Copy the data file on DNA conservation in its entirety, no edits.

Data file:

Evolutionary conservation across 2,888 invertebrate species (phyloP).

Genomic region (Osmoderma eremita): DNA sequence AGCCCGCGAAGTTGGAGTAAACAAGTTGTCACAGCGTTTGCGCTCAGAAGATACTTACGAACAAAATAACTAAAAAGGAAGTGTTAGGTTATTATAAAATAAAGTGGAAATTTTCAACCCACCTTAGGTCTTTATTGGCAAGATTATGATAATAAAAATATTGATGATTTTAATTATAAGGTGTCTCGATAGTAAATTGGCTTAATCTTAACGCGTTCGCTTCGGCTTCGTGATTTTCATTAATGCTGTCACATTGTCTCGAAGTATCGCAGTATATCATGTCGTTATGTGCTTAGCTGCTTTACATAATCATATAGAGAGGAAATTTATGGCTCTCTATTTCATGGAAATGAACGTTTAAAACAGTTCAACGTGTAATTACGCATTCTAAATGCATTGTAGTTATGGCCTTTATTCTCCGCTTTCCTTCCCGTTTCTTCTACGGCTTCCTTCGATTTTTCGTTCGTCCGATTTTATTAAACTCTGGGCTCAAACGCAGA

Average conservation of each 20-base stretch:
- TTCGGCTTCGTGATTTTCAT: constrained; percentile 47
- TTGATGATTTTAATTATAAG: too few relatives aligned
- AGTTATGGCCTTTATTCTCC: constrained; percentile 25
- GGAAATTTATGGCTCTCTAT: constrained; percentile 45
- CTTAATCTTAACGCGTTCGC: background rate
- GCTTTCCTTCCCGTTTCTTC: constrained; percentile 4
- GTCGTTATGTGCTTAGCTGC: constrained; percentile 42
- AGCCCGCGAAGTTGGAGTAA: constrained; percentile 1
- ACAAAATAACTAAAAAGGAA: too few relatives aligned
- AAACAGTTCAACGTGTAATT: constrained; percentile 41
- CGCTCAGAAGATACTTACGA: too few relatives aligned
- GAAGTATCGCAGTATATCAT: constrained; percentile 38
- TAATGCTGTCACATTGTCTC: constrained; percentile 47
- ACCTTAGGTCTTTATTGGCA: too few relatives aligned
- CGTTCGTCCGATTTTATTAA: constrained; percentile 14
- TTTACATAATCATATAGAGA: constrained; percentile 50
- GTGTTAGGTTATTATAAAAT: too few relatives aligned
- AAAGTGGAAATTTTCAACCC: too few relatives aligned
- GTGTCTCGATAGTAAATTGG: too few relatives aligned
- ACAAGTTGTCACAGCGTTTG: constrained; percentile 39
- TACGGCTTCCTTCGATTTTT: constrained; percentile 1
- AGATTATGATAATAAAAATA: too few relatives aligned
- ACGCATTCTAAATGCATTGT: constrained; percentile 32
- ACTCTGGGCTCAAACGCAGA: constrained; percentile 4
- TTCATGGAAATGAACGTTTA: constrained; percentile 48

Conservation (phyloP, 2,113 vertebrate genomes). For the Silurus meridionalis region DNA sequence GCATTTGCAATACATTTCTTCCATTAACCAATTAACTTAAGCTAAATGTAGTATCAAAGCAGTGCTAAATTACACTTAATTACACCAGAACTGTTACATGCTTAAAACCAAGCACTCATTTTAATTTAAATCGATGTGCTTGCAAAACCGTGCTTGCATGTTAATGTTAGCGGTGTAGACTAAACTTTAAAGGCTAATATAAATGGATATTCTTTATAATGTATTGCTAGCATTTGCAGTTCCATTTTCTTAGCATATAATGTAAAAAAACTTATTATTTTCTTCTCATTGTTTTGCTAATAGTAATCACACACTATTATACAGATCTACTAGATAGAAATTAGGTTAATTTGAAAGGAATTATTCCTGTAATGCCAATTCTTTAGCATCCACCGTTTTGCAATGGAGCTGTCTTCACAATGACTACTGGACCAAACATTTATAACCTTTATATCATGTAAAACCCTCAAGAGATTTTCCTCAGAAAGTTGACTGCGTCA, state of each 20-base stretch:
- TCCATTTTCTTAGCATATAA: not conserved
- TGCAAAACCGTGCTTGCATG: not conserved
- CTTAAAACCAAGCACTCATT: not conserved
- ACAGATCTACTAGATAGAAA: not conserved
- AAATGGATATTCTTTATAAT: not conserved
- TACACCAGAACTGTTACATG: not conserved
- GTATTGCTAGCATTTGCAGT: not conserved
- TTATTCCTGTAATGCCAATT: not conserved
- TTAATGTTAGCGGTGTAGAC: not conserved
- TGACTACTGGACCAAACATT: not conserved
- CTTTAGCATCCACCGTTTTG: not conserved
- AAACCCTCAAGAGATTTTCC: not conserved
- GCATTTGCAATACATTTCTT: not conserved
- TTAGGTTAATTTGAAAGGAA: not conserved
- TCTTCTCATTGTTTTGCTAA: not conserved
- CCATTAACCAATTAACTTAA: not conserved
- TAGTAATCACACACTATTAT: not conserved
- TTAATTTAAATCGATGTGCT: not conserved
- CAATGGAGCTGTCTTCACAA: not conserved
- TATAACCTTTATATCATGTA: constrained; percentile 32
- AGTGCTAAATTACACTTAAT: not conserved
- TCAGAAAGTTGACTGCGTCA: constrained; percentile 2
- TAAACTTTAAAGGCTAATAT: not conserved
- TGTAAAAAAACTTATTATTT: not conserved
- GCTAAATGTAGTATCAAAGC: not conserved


Evolutionary conservation across 2,888 invertebrate species (phyloP).

Genomic region (Osmoderma eremita): DNA sequence AGCCCGCGAAGTTGGAGTAAACAAGTTGTCACAGCGTTTGCGCTCAGAAGATACTTACGAACAAAATAACTAAAAAGGAAGTGTTAGGTTATTATAAAATAAAGTGGAAATTTTCAACCCACCTTAGGTCTTTATTGGCAAGATTATGATAATAAAAATATTGATGATTTTAATTATAAGGTGTCTCGATAGTAAATTGGCTTAATCTTAACGCGTTCGCTTCGGCTTCGTGATTTTCATTAATGCTGTCACATTGTCTCGAAGTATCGCAGTATATCATGTCGTTATGTGCTTAGCTGCTTTACATAATCATATAGAGAGGAAATTTATGGCTCTCTATTTCATGGAAATGAACGTTTAAAACAGTTCAACGTGTAATTACGCATTCTAAATGCATTGTAGTTATGGCCTTTATTCTCCGCTTTCCTTCCCGTTTCTTCTACGGCTTCCTTCGATTTTTCGTTCGTCCGATTTTATTAAACTCTGGGCTCAAACGCAGA

Average conservation of each 20-base stretch:
- TTCGGCTTCGTGATTTTCAT: constrained; percentile 47
- TTGATGATTTTAATTATAAG: too few relatives aligned
- AGTTATGGCCTTTATTCTCC: constrained; percentile 25
- GGAAATTTATGGCTCTCTAT: constrained; percentile 45
- CTTAATCTTAACGCGTTCGC: background rate
- GCTTTCCTTCCCGTTTCTTC: constrained; percentile 4
- GTCGTTATGTGCTTAGCTGC: constrained; percentile 42
- AGCCCGCGAAGTTGGAGTAA: constrained; percentile 1
- ACAAAATAACTAAAAAGGAA: too few relatives aligned
- AAACAGTTCAACGTGTAATT: constrained; percentile 41
- CGCTCAGAAGATACTTACGA: too few relatives aligned
- GAAGTATCGCAGTATATCAT: constrained; percentile 38
- TAATGCTGTCACATTGTCTC: constrained; percentile 47
- ACCTTAGGTCTTTATTGGCA: too few relatives aligned
- CGTTCGTCCGATTTTATTAA: constrained; percentile 14
- TTTACATAATCATATAGAGA: constrained; percentile 50
- GTGTTAGGTTATTATAAAAT: too few relatives aligned
- AAAGTGGAAATTTTCAACCC: too few relatives aligned
- GTGTCTCGATAGTAAATTGG: too few relatives aligned
- ACAAGTTGTCACAGCGTTTG: constrained; percentile 39
- TACGGCTTCCTTCGATTTTT: constrained; percentile 1
- AGATTATGATAATAAAAATA: too few relatives aligned
- ACGCATTCTAAATGCATTGT: constrained; percentile 32
- ACTCTGGGCTCAAACGCAGA: constrained; percentile 4
- TTCATGGAAATGAACGTTTA: constrained; percentile 48

Conservation (phyloP, 2,113 vertebrate genomes). For the Silurus meridionalis region DNA sequence GCATTTGCAATACATTTCTTCCATTAACCAATTAACTTAAGCTAAATGTAGTATCAAAGCAGTGCTAAATTACACTTAATTACACCAGAACTGTTACATGCTTAAAACCAAGCACTCATTTTAATTTAAATCGATGTGCTTGCAAAACCGTGCTTGCATGTTAATGTTAGCGGTGTAGACTAAACTTTAAAGGCTAATATAAATGGATATTCTTTATAATGTATTGCTAGCATTTGCAGTTCCATTTTCTTAGCATATAATGTAAAAAAACTTATTATTTTCTTCTCATTGTTTTGCTAATAGTAATCACACACTATTATACAGATCTACTAGATAGAAATTAGGTTAATTTGAAAGGAATTATTCCTGTAATGCCAATTCTTTAGCATCCACCGTTTTGCAATGGAGCTGTCTTCACAATGACTACTGGACCAAACATTTATAACCTTTATATCATGTAAAACCCTCAAGAGATTTTCCTCAGAAAGTTGACTGCGTCA, state of each 20-base stretch:
- TCCATTTTCTTAGCATATAA: not conserved
- TGCAAAACCGTGCTTGCATG: not conserved
- CTTAAAACCAAGCACTCATT: not conserved
- ACAGATCTACTAGATAGAAA: not conserved
- AAATGGATATTCTTTATAAT: not conserved
- TACACCAGAACTGTTACATG: not conserved
- GTATTGCTAGCATTTGCAGT: not conserved
- TTATTCCTGTAATGCCAATT: not conserved
- TTAATGTTAGCGGTGTAGAC: not conserved
- TGACTACTGGACCAAACATT: not conserved
- CTTTAGCATCCACCGTTTTG: not conserved
- AAACCCTCAAGAGATTTTCC: not conserved
- GCATTTGCAATACATTTCTT: not conserved
- TTAGGTTAATTTGAAAGGAA: not conserved
- TCTTCTCATTGTTTTGCTAA: not conserved
- CCATTAACCAATTAACTTAA: not conserved
- TAGTAATCACACACTATTAT: not conserved
- TTAATTTAAATCGATGTGCT: not conserved
- CAATGGAGCTGTCTTCACAA: not conserved
- TATAACCTTTATATCATGTA: constrained; percentile 32
- AGTGCTAAATTACACTTAAT: not conserved
- TCAGAAAGTTGACTGCGTCA: constrained; percentile 2
- TAAACTTTAAAGGCTAATAT: not conserved
- TGTAAAAAAACTTATTATTT: not conserved
- GCTAAATGTAGTATCAAAGC: not conserved